Some of their ideas included municipal-website templates designed for easy navigation, media-literacy programs for students and adults, mini-grants for reporting projects, young-journalist fellowship programs serving overlooked communities, and local data apps to provide mobile access to key government data, e.g., restaurant-inspection records, social-service contacts, environmental data, and roadwork and traffic data.

How would this bill serve the public interest?

There’s a local-news crisis in New Jersey.

While news outlets of all sizes are still producing quality journalism in the state, we’ve seen thousands of newsroom layoffs and dozens of outlets shutting down due to media consolidation. Our state is also in the shadow of the New York and Philadelphia media markets.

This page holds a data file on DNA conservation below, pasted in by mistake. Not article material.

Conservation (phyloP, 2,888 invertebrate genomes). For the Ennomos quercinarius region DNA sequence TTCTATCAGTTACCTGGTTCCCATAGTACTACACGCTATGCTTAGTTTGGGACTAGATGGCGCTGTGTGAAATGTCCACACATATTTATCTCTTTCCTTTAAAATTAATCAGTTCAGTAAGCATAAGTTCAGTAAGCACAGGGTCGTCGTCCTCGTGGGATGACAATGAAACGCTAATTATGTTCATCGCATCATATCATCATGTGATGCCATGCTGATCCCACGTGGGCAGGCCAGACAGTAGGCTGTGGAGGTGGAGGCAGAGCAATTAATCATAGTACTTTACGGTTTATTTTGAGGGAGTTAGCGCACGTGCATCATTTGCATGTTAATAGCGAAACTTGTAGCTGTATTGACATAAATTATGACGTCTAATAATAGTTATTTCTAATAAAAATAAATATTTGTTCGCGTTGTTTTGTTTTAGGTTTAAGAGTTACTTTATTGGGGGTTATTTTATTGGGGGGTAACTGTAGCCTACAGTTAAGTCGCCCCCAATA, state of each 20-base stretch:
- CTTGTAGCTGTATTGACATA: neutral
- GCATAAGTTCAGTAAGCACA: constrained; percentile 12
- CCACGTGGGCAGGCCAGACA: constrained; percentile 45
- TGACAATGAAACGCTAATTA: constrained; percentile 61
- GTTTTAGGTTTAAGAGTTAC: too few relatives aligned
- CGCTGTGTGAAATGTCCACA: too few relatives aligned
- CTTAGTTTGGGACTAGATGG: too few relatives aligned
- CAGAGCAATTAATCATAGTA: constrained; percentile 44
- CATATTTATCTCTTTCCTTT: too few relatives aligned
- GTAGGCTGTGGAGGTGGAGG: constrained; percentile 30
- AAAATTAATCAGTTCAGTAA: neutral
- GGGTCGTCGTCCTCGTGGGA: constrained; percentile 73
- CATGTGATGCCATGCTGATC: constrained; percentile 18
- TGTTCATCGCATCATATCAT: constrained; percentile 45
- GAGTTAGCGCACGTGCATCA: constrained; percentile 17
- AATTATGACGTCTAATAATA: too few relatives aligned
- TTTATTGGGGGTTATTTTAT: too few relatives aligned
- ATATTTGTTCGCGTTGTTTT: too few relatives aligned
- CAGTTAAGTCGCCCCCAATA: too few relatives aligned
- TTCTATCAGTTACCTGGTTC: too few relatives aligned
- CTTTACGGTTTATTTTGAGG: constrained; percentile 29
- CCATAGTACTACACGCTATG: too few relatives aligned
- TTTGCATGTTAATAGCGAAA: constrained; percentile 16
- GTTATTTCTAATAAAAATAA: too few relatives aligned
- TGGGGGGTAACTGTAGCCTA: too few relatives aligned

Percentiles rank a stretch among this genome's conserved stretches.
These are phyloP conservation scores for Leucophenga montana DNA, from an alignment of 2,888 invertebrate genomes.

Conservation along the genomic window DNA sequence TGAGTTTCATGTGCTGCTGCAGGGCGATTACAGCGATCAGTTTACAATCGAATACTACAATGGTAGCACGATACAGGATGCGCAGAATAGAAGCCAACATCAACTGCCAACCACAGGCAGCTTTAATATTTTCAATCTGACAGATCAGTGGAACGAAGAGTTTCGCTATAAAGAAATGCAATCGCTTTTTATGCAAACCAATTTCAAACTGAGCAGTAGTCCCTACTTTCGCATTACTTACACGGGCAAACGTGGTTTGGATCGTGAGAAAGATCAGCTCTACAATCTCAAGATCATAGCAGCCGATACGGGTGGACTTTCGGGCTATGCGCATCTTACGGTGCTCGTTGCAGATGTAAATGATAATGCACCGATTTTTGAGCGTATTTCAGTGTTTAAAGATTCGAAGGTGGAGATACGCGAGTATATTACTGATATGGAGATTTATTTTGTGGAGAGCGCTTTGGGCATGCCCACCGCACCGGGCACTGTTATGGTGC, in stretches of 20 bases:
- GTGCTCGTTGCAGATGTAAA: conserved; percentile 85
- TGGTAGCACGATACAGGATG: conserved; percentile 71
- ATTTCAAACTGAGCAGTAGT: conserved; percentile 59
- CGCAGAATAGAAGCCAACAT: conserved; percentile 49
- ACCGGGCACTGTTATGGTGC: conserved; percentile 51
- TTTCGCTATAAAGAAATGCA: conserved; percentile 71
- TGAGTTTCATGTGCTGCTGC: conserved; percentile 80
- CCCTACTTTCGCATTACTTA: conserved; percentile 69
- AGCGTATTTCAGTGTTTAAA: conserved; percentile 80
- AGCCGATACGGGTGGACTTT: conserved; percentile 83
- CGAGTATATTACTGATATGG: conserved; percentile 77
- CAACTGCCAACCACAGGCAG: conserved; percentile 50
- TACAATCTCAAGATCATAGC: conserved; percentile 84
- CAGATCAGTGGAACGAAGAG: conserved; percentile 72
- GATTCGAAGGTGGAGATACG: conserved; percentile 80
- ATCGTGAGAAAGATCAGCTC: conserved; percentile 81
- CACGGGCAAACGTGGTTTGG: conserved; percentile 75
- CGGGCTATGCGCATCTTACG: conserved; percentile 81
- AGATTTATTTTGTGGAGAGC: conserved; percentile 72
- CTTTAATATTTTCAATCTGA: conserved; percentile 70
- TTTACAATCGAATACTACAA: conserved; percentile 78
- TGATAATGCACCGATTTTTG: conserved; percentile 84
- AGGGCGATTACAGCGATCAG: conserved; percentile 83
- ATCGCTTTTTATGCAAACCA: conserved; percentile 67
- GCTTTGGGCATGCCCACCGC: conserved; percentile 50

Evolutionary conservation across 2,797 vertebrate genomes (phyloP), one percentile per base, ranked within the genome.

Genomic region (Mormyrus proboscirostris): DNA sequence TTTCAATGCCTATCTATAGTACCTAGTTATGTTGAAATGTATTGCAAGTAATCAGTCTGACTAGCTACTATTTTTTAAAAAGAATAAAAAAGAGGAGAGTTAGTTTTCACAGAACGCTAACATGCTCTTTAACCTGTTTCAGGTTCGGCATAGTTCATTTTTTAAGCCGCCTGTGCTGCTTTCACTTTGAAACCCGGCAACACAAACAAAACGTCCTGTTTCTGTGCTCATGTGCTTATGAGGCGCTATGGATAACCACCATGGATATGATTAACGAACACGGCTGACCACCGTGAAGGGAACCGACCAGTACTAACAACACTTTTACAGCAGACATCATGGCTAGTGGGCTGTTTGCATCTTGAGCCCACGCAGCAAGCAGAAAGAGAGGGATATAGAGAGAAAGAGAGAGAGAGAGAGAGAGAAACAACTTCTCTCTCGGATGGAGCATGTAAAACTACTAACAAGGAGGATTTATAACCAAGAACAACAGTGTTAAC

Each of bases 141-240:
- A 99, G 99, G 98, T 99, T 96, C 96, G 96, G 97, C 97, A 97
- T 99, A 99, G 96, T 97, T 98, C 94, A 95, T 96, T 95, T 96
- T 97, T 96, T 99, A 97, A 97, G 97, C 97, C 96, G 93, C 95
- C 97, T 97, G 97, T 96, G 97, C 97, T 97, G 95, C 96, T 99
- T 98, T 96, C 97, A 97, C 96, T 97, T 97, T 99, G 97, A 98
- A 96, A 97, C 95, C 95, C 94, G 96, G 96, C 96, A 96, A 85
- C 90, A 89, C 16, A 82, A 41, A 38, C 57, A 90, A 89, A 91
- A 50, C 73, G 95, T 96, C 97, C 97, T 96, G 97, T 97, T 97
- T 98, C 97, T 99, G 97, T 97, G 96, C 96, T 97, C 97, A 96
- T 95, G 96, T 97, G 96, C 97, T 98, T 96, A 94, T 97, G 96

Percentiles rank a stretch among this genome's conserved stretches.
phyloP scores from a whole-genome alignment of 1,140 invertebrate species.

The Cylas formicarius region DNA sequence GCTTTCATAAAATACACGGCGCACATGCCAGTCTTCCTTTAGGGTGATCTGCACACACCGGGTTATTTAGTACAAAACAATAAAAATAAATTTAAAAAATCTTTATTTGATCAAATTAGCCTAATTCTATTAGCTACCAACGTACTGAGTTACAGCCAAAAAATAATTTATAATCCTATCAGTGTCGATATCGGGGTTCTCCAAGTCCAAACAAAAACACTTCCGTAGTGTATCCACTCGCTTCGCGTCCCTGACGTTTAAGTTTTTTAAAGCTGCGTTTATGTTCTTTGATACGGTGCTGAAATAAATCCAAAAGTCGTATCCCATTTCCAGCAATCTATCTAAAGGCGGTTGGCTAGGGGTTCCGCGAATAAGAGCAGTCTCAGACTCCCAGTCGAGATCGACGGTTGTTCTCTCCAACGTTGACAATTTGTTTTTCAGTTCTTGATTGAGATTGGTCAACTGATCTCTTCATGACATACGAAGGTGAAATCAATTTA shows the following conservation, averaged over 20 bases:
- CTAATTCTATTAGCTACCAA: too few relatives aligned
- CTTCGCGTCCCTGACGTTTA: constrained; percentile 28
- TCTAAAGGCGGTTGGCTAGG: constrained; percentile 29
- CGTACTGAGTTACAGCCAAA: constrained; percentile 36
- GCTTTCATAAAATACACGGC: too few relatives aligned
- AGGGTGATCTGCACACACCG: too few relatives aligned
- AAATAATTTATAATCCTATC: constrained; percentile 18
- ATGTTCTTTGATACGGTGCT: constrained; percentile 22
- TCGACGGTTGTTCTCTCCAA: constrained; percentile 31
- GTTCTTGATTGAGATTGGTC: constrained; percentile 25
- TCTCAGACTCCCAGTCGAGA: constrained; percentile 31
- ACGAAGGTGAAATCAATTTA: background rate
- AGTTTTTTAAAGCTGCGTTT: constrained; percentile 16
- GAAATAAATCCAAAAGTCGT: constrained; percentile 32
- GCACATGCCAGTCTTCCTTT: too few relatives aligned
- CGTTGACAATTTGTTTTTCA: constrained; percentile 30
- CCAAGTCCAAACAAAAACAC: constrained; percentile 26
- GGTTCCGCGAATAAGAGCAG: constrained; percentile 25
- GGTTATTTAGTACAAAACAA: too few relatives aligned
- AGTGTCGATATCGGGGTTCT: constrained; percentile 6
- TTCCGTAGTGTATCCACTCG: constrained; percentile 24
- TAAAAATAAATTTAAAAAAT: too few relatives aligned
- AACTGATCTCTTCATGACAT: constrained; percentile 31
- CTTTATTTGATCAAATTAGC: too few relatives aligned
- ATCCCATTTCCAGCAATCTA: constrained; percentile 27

This situation isn’t just bad for journalism. It also harms the civic health of our communities.

People rely on locally produced news and information to engage with their neighbors, learn about volunteer opportunities, make decisions about voting, run for public office, get information about small businesses and support our children in local schools. Studies have shown that when news coverage disappears, people are less informed, civic participation drops and political corruption increases.

Most importantly, the bill emphasizes the importance of fulfilling the information needs of communities of color. Mainstream media outlets have long underserved people of color, who have also been misrepresented in news coverage of their communities.